President Obama has called for terrorists operating in Gaza to stop firing missiles across the border into Israel after five days of fighting in the region.
Terrorist groups have stepped up the intensity of rocket fire over the weekend, after a rocket reached the Jerusalem area for the first time on Friday. Around 300 rockets have been intercepted by the Iron Dome defence system, but since Wednesday 544 have hit Israeli land, including densely populated areas and the country’s financial centre, Tel Aviv.
In one attack, a rocket fell at the site of a nursery school in Ashkelon, but the building was closed because of the threat of rocket fire. Another rocket hit a car in the town of Ofakim, while three people were injured in a strike on Ashkelon.
The death toll from the IDF airstrikes has risen to up to 67, Palestinian officials said, with at least 11 people including children reportedly killed on Sunday following an air strike on Gaza City targeting a key player in Islamic Jihad.
According to the IDF, on Sunday strikes targeted more than 50 terror sites in Gaza, among them underground rocket launching sites and terror tunnels. The IDF said this would inflict “severe damage to the rocket launching capabilities of terror organisations operating in the Gaza Strip”.
Israeli officials are understood to be in Cairo to discuss terms of a cease-fire deal. There are "serious attempts to reach a cease-fire”, an aide to Palestinian President Mahmoud Abbas said.
President Obama today stressed that “no country on earth... would tolerate missiles raining down on its citizens from outside its borders” and offered the United States’ full support of “Israel's right to defend itself from missiles landing on people's homes".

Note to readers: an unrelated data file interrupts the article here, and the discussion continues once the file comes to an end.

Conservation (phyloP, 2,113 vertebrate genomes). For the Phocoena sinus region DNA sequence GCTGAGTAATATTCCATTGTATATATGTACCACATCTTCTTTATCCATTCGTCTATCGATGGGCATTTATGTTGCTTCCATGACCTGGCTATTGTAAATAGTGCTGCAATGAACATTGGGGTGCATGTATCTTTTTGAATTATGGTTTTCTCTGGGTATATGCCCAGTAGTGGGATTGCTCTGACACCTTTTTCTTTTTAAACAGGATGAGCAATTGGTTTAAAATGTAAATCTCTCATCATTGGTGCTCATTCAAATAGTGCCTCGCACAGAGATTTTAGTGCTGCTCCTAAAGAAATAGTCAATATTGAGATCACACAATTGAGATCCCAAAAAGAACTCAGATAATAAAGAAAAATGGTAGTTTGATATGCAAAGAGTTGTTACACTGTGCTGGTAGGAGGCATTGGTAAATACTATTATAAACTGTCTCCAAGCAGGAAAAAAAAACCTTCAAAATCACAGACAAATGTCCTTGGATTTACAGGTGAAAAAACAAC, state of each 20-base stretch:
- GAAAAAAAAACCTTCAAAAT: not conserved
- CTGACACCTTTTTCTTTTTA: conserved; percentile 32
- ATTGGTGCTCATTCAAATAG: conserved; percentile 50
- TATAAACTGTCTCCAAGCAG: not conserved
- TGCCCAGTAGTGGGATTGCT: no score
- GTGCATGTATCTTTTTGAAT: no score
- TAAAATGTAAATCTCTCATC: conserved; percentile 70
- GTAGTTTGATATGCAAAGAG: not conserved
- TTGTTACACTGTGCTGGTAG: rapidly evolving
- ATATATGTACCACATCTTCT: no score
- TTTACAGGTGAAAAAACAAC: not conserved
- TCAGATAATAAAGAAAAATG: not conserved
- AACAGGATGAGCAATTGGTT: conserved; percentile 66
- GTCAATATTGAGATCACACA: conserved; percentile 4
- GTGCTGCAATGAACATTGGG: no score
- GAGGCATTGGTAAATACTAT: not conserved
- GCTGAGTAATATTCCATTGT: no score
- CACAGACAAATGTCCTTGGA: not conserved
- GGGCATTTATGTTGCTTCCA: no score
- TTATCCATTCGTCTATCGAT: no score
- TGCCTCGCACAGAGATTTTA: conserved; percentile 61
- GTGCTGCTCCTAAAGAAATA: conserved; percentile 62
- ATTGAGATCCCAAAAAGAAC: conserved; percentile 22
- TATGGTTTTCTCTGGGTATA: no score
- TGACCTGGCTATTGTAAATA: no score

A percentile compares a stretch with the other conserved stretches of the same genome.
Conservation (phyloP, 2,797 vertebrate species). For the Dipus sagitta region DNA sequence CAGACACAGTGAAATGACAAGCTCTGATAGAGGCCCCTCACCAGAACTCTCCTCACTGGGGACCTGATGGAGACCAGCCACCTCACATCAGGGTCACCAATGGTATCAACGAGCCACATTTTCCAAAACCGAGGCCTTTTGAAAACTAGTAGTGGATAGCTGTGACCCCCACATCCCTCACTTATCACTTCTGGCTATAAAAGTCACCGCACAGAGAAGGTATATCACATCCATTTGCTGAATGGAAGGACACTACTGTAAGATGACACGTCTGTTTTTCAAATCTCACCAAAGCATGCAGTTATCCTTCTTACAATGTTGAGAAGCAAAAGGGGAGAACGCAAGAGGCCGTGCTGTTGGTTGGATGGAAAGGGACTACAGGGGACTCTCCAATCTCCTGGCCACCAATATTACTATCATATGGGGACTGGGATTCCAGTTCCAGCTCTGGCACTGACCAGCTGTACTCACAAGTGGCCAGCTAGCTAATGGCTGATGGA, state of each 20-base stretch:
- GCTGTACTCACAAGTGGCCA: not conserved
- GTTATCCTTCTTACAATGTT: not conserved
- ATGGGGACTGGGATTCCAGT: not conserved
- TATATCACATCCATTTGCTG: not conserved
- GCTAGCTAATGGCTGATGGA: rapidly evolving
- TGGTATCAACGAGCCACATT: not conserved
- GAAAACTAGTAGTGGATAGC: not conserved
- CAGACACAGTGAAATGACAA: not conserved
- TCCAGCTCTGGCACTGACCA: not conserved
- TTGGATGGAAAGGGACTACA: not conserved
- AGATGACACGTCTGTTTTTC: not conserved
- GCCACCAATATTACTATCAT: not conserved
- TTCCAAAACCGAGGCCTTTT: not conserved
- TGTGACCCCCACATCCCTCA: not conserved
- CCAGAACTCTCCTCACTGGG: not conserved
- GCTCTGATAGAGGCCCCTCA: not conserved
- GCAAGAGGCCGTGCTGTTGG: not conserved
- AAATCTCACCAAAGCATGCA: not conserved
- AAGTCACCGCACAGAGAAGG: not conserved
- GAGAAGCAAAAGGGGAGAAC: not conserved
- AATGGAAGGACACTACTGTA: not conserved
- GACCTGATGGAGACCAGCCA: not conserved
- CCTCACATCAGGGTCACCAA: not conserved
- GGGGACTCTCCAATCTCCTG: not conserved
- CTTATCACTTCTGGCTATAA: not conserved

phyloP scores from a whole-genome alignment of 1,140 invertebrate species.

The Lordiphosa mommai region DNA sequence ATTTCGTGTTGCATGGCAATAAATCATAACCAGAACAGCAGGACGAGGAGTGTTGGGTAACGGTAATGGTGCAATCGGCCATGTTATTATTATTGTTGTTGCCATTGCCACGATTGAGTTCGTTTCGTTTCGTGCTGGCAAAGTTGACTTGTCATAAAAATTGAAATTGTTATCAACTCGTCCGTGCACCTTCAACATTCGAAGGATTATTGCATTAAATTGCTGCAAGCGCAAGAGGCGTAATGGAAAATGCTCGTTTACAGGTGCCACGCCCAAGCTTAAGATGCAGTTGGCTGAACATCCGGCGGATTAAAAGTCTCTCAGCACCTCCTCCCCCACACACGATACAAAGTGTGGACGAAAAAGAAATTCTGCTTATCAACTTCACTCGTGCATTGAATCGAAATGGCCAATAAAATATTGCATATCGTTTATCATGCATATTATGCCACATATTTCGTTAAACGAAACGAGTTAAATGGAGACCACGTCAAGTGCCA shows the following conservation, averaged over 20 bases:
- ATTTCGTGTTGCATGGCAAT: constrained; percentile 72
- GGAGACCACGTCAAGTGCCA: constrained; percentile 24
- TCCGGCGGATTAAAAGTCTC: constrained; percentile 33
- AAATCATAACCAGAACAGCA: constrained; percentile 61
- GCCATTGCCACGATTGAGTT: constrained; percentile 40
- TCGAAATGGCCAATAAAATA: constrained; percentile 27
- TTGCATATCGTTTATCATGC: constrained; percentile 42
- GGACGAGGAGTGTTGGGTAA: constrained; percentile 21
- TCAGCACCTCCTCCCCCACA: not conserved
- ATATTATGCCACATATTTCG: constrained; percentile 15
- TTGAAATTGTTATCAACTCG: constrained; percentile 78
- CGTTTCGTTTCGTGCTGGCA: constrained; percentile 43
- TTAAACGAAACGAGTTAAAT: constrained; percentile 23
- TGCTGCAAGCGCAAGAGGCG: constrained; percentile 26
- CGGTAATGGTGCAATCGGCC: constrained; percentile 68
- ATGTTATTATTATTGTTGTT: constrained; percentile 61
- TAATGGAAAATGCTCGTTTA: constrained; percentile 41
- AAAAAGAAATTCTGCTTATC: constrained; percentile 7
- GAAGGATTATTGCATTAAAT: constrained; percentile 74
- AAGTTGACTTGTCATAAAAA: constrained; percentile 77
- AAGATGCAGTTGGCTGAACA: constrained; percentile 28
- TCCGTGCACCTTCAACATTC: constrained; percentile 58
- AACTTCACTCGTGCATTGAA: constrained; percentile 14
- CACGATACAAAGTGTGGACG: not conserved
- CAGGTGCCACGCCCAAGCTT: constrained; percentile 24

His comments, made during a tour of South East Asia, came after an Israeli strike on Hamas’ communication headquarters left several journalists injured. The IDF spokesperson urged reporters, “just like any person in Gaza” to stay away from Hamas positions and operatives.
President Obama drew attention to what had caused the current crisis, emphasising that Israel had taken action in response to “an ever-escalating number of missiles that were landing not just in Israeli territory but in areas that are populated”.
Warning that an escalation of the situation in Gaza would make getting back on any sort of peace track unlikely, he said: “If we're serious about wanting to resolve this situation and create a genuine peace process, it starts with no more missiles being fired in Israel's territory and that then gives us the space to try to deal with these longstanding conflicts that exist."
Israeli Prime Minister Benjamin Netanyahu said at Sunday’s cabinet meeting that soldiers were prepared for any activity and that he was ready to expand airstrikes if necessary.
On Sunday morning, two crossings from Israel into Gaza were opened for the passage of diplomatic personnel and medical supplies. The IDF said that it had co-ordinated the transfer of 124 trucks of goods and petrol into Gaza.